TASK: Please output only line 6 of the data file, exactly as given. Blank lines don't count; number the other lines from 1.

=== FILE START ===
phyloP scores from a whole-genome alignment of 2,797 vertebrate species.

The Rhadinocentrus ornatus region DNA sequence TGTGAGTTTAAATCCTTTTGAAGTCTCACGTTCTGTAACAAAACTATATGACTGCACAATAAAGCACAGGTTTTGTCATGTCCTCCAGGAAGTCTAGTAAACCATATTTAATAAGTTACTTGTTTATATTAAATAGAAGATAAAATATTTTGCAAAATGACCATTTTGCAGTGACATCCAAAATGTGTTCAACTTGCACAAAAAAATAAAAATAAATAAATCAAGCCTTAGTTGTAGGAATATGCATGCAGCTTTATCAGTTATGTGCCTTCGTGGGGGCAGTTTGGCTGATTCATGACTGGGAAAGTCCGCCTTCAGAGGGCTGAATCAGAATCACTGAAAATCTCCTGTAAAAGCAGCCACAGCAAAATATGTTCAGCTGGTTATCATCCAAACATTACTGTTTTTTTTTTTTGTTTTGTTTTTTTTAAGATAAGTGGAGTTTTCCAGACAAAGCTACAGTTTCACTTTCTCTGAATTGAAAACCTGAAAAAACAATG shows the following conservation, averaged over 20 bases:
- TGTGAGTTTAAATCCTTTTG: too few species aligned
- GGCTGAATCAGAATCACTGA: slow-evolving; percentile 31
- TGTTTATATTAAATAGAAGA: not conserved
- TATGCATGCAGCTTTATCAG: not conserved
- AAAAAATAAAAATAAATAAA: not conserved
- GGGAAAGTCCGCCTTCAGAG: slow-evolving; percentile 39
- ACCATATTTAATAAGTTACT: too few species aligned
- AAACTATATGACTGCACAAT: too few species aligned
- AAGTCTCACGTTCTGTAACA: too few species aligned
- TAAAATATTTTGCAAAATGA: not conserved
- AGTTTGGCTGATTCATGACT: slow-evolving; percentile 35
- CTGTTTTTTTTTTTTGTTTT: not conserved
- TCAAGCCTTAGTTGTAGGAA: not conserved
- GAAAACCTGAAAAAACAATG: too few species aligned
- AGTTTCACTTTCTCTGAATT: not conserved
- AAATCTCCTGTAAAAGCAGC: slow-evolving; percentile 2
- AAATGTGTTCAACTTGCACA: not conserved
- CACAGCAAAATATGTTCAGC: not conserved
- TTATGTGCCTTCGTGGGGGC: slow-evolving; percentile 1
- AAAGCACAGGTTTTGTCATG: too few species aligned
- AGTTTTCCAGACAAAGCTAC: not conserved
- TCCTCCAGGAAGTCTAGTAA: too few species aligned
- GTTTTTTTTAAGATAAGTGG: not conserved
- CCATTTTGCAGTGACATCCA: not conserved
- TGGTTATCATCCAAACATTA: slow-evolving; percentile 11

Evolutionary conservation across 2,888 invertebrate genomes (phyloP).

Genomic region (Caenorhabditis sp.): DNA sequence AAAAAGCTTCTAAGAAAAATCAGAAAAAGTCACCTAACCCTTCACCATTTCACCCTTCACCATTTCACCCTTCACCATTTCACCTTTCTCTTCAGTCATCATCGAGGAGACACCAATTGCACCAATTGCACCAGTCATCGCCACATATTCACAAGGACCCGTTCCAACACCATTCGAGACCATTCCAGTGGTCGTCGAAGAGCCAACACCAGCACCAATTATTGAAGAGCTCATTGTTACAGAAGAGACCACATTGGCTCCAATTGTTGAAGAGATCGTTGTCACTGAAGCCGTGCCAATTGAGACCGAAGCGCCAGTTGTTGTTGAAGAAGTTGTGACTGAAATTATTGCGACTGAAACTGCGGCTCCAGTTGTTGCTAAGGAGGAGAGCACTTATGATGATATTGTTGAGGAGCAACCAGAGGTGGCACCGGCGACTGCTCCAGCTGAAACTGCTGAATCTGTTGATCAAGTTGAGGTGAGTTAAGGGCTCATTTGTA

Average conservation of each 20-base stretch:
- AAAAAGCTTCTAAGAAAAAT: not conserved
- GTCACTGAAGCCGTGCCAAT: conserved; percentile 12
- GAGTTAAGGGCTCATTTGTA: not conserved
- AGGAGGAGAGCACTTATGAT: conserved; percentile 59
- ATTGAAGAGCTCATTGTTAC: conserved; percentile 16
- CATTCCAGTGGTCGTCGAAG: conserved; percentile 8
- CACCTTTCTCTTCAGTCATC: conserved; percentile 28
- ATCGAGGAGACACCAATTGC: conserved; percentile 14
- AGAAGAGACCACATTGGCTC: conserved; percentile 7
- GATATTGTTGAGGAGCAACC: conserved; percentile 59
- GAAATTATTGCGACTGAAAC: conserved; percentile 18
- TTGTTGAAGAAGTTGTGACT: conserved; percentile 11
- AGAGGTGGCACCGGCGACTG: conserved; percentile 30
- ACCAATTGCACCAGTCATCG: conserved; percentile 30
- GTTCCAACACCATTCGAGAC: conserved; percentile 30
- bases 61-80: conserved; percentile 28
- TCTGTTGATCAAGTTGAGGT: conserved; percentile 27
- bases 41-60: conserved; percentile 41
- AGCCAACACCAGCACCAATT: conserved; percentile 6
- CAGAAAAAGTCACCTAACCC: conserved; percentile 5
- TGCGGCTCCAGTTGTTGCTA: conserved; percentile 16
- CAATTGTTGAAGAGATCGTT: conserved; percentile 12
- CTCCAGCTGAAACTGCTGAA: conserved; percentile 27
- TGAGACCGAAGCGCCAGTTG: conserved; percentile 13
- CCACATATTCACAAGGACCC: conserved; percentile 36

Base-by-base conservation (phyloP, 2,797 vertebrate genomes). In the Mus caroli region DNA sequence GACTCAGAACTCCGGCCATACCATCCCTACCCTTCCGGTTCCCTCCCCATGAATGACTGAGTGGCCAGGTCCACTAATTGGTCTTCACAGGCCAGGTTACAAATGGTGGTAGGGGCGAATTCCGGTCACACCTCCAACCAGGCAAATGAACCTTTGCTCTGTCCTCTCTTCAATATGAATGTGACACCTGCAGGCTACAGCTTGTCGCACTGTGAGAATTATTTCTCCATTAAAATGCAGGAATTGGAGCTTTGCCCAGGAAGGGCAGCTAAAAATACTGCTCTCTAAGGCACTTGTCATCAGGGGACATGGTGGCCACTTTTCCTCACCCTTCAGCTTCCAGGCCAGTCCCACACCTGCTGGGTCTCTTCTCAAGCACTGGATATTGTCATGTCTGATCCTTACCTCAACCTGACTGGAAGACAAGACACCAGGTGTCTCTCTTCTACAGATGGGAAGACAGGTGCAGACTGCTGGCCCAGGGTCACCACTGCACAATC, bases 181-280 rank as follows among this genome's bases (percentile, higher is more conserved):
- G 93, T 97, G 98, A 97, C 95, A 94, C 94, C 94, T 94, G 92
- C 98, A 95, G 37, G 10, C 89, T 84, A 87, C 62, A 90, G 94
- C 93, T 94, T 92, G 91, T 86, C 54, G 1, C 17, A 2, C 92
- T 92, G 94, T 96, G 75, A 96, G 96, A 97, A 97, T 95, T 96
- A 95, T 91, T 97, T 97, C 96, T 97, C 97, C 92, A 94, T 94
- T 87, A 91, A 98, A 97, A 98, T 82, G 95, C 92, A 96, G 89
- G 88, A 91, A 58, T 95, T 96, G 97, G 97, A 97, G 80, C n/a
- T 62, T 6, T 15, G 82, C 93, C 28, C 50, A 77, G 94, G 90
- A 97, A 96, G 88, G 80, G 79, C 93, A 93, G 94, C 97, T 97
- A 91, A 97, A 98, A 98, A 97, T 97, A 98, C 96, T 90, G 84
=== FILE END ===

- TATGCATGCAGCTTTATCAG: not conserved